Its been 5 months since we FINALLY crossed into East Africa. So this blog is WAY overdue (much like the theme for our worldcupandup trip).

Getting into Tanzania is a big milestone for us as far as geography goes. We’ve almost made it to the equator. In terms of time taken to “almost” get to the equator – its not impressive.

We’ve had mixed emotions about entering East Africa and mainly because we would be leaving behind the familiarity of Southern Africa, our home for the last 3 years. But saying goodbye and hello in the same breath has become the norm for us. So as quickly as we bid adieu to the bottom half of Africa we were warmly welcomed into the East – in Swahili of course: “Karibu”.

Tanzania has managed to overwhelm us so much, that after 5 months it is only now that we have managed to stop and look back on our time here.

We spent the first 2 months of Tanzania travelling through the beautiful Southern highlands and the wild west. Travelling on dirt roads for hours and escaping Tanzanias tourism.

In our third month in Tanzania we travelled with 3 young excitable cousins on a roundtrip from North to South. Showing them a mix of what Tanzania had to offer and introducing them to the worldcupandup lifestyle – camping, 2 minute noodles and squat toilets.

After a quick visa run into Malawi we were back in Tanzania tour guide mode attempting to impress Nicks parents with all the joys of Africa. Lucky for us (and for them), we spared them the worldcupandup hospitality, spending most nights in beds and eating meals in four walled restaurants.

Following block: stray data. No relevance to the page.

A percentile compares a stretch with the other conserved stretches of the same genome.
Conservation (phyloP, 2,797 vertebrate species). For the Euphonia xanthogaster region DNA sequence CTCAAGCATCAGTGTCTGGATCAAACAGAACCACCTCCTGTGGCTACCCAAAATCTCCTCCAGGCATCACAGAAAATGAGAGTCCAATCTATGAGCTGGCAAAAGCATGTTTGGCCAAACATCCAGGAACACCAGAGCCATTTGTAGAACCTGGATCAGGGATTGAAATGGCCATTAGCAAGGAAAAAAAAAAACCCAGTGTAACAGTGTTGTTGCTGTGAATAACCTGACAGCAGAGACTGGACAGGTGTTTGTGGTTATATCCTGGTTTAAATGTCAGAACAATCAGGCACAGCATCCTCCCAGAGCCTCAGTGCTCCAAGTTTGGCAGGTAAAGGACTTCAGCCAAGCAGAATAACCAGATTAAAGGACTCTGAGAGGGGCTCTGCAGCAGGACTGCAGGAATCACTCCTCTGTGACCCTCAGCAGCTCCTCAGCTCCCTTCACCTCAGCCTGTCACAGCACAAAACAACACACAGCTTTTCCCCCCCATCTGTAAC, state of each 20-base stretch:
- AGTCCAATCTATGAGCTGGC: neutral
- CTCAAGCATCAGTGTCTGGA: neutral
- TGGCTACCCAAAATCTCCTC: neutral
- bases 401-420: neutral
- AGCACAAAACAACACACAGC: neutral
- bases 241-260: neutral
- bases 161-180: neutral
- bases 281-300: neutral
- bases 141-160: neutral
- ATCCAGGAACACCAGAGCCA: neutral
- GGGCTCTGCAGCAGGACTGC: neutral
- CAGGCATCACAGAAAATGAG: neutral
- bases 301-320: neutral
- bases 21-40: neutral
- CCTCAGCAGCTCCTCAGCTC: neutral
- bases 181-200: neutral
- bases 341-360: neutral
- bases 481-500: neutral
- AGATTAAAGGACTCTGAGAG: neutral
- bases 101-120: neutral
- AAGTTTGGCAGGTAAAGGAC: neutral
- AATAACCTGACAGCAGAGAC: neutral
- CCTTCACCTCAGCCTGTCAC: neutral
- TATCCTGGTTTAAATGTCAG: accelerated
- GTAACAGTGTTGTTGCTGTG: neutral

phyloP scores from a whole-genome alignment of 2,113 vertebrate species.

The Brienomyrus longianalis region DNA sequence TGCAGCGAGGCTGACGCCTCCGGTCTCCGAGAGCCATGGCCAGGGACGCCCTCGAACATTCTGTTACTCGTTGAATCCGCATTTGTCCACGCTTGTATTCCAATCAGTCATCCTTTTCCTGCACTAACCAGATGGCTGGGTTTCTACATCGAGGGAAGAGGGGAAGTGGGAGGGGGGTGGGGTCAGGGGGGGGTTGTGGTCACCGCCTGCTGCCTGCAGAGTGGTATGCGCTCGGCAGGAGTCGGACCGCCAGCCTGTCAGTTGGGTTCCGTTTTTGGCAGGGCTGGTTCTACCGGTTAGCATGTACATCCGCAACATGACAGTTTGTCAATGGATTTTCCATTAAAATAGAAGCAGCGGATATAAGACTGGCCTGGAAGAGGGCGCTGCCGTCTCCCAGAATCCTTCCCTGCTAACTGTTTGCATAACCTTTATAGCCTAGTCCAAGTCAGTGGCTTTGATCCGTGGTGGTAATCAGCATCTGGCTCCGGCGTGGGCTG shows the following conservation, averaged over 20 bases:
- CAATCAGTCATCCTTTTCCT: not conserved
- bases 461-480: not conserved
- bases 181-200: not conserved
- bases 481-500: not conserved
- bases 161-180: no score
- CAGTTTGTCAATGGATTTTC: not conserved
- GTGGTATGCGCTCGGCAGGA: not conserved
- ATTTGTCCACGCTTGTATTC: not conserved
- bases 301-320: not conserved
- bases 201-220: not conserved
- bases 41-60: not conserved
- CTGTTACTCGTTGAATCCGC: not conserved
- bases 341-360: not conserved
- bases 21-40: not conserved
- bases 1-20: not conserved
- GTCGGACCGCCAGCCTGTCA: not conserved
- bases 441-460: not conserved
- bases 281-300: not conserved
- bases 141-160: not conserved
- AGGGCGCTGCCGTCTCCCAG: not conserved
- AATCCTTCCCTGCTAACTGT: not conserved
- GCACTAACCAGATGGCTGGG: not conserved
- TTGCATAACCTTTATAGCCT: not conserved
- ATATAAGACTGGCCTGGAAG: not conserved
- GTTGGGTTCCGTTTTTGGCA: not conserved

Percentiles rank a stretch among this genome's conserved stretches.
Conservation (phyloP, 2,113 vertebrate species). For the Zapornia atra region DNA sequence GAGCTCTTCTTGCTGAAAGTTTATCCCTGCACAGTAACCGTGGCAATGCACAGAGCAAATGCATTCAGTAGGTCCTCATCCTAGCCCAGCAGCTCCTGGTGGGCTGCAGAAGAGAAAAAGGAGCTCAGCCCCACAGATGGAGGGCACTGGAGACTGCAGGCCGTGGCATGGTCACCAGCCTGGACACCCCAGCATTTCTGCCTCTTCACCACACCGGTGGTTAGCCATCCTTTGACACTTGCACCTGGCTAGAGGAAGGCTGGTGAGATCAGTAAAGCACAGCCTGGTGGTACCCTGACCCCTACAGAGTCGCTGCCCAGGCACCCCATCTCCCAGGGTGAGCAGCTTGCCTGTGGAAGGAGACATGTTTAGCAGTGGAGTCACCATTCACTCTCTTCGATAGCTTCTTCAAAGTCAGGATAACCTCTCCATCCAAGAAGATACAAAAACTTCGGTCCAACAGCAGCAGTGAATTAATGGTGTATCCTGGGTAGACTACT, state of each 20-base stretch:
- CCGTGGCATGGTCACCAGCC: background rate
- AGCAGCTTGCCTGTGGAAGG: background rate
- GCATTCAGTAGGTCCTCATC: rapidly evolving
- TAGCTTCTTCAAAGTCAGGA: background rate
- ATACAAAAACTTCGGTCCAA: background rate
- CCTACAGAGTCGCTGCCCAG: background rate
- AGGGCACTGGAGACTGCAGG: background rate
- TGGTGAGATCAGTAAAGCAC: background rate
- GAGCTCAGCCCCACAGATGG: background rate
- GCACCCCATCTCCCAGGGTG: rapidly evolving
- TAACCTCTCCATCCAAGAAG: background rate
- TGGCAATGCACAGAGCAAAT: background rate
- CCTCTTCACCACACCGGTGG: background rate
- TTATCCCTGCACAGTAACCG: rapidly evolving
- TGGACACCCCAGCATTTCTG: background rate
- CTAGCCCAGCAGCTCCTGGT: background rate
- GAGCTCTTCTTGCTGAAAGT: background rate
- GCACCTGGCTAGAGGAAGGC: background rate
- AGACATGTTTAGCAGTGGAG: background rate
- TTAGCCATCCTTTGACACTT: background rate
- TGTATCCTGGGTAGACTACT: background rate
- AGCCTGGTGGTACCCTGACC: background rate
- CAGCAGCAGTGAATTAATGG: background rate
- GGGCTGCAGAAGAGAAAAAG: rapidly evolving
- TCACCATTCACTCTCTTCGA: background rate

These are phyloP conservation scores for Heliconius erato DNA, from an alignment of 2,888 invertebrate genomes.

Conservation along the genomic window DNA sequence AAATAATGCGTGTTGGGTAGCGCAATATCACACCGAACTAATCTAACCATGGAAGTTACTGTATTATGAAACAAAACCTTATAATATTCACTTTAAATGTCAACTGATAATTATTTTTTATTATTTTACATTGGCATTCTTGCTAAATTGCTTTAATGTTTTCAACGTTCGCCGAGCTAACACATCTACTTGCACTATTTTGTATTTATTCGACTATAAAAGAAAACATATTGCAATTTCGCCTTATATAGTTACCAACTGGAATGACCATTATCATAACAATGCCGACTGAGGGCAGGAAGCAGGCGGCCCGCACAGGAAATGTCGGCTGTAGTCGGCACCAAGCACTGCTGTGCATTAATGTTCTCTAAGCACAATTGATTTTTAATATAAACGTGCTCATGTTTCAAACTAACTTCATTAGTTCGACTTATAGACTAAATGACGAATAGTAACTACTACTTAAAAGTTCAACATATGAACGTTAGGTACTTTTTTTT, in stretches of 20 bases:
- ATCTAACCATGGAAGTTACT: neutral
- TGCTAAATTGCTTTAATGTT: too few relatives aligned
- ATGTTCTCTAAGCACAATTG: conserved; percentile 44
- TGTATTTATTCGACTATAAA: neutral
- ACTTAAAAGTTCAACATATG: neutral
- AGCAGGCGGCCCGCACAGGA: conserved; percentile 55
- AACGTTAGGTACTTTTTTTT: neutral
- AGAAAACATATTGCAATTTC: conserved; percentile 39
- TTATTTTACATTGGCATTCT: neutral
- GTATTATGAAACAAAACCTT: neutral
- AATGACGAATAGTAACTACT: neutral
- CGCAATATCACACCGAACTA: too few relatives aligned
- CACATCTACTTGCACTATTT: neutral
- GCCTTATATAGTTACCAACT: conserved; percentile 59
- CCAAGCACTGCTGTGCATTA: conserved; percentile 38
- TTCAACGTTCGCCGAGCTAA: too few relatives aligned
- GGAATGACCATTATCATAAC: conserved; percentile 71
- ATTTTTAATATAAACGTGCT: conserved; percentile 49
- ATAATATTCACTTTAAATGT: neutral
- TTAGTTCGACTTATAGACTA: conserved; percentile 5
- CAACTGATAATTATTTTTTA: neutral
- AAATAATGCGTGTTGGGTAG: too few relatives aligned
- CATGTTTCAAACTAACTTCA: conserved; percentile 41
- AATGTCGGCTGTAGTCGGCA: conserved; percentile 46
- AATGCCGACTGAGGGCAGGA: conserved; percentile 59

And then, after driving 14000km through one VERY large African country and entertaining 5 visiting guests, we slept for three days.

Soooo….over the last month Nick and I have found a place to settle down and unpack the backpacks. For now.

We’ve pulled together some form of normality, leasing an apartment, grocery shopping once a week and working.

It’s a novelty for us. And we’re enjoying having a fridge that doesn’t need to be filled with frozen ice blocks and a stove that doesn’t have to be taken off the roof of our car to be cooked on.

It’s a strange life but we’re enjoying it.

And of course, we wouldn’t be doing this unless we were.

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  1. asante sana tanzania!
    marvelous chocolate in the frigdge, good job :D